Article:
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STEP 1: Let Go of Control and Expectations
Survival mode means letting go of everything that isn’t absolutely necessary to your ongoing existence. And in a world that applauds impossible levels of productivity that’s freaking hard. Even in the midst of my emergency, I remember thinking maybe I should take my computer… I should get some work done while we’re waiting at the hospital… NO.
NO, YOU SHOULD NOT.
That shit’s going to have to wait until your brain’s not so overloaded and mushy that trauma makes you want to giggle.
Survival mode means giving yourself permission to be absolutely 100% unproductive. And if that means you find yourself ordering pizza for the third night in a row that’s absolutely fine. Whatever you need to do to keep the kids from going hungry.
STEP 2: Figure Out Your Bare Minimum
This is significantly easier to do when you’re not already maxed out, but don’t panic (any more than you already are) if it’s too late for that. Take a moment and think back to another time that you were absolutely-beyond-words-overwhelmed, and tell me…
What three self-care habits kept you from losing your shit completely? (Or, if you did completely lose your shit, what was missing?) These are your bare minimum self-care needs.
These vary from person to person, so you really need to consider what works for YOU when everything’s going wrong. But for those of you who crave examples, here are mine:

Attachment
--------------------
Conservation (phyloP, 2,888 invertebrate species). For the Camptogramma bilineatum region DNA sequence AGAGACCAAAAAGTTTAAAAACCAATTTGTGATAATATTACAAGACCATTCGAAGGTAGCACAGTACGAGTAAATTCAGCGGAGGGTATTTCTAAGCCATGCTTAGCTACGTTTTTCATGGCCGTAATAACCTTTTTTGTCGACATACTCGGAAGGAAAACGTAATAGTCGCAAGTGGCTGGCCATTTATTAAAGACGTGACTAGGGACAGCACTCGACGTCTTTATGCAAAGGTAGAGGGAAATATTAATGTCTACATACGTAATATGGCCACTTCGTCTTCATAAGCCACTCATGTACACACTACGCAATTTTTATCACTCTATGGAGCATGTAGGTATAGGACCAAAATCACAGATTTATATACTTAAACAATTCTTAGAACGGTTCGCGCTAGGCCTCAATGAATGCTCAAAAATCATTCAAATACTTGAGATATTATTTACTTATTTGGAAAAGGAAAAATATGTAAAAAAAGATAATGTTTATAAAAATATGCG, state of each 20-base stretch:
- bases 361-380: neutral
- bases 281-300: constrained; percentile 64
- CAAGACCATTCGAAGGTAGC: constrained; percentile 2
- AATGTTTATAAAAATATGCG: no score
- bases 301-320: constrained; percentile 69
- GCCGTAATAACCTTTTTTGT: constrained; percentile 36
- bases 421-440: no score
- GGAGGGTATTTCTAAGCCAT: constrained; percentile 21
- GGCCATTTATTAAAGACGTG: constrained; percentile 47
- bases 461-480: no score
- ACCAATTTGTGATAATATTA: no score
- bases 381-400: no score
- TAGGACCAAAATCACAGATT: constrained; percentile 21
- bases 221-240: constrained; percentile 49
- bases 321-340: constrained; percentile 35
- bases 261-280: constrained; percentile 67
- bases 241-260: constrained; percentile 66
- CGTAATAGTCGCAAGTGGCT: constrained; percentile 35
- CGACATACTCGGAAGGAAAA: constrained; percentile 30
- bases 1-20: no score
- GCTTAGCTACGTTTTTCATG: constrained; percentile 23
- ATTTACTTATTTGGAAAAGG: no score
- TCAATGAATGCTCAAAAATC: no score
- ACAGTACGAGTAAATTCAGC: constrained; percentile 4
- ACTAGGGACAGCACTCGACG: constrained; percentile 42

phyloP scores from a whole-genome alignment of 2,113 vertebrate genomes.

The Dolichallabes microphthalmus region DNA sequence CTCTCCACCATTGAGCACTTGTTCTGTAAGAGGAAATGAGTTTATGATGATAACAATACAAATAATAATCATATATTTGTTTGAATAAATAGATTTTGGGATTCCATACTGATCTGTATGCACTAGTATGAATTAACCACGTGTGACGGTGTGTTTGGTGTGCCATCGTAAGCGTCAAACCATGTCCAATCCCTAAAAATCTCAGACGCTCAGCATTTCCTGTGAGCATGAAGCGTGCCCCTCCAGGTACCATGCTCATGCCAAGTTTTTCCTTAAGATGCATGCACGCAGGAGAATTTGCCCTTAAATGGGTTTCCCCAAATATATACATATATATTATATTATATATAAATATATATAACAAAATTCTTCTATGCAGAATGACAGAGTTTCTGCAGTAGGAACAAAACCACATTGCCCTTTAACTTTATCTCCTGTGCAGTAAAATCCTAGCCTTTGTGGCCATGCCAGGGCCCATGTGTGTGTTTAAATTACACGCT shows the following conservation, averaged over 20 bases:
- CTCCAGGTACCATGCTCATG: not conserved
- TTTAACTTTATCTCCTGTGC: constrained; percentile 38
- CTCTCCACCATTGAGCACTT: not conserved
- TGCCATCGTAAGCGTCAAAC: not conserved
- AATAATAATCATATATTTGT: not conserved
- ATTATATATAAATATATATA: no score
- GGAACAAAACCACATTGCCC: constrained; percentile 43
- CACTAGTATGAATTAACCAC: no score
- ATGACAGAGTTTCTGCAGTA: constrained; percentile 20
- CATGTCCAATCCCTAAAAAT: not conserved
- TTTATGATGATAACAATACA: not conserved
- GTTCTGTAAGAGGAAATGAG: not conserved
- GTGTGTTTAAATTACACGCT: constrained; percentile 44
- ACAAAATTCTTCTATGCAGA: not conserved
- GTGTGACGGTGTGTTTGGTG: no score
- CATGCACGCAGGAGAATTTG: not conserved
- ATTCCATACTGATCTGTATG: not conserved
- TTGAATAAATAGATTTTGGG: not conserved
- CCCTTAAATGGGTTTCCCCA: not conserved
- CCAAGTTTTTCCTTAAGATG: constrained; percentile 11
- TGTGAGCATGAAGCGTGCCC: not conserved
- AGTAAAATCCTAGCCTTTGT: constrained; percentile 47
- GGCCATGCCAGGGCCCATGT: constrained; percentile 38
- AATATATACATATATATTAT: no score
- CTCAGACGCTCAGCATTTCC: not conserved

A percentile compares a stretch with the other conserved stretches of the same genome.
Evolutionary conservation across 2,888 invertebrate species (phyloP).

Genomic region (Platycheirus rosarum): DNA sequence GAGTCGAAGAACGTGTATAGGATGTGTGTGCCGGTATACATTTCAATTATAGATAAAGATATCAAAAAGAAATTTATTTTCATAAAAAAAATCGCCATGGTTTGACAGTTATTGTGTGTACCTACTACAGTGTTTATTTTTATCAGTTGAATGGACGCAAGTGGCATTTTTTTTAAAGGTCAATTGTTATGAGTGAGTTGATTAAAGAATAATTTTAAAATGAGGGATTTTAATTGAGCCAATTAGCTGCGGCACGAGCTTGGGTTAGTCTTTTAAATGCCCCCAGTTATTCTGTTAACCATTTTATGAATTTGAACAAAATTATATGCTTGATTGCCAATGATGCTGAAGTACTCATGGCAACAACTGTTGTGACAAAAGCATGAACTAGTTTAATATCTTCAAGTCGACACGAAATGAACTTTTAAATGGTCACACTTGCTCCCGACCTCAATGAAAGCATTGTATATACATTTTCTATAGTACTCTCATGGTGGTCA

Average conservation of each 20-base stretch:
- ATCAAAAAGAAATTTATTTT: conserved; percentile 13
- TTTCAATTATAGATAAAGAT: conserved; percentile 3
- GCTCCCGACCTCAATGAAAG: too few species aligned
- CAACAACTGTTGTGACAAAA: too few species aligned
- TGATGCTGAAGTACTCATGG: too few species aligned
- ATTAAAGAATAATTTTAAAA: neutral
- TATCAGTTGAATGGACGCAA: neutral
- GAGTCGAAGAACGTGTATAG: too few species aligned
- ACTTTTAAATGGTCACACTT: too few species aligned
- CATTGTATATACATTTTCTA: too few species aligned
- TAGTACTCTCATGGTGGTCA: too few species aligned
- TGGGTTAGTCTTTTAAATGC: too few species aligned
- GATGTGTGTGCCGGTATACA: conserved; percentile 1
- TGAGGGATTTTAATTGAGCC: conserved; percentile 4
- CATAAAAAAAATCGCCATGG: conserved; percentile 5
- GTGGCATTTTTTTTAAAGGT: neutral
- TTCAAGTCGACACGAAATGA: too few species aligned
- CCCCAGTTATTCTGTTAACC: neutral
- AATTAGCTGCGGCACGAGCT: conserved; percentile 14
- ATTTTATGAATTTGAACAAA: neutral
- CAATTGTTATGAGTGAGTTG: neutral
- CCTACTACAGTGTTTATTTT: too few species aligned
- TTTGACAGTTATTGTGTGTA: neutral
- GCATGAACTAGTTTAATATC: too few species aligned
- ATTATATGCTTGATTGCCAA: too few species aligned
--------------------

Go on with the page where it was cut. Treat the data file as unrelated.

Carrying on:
#1: Continue taking your medication on schedule.
Please, for the love of all that is good in this messy, chaotic world: take your meds. The last thing you need when dealing with a crisis situation is to start messing with your body’s chemistry.
And don’t be afraid to lean more heavily on your only-as-needed medications, mobility devices, or anything else that you sometimes use to make life more manageable. For example, I needed my panic attack meds more than usual this past month. These are exactly the situations that stuff is available for, and you absolutely should not feel embarrassed to use them.
#2: Maintain basic hygiene.
For me this means
- facial cleansing wipes that don’t require any water (you can use them on more than your face btw)
- lip balm
- hair clips (to kinda-sorta tame a greasy pixie)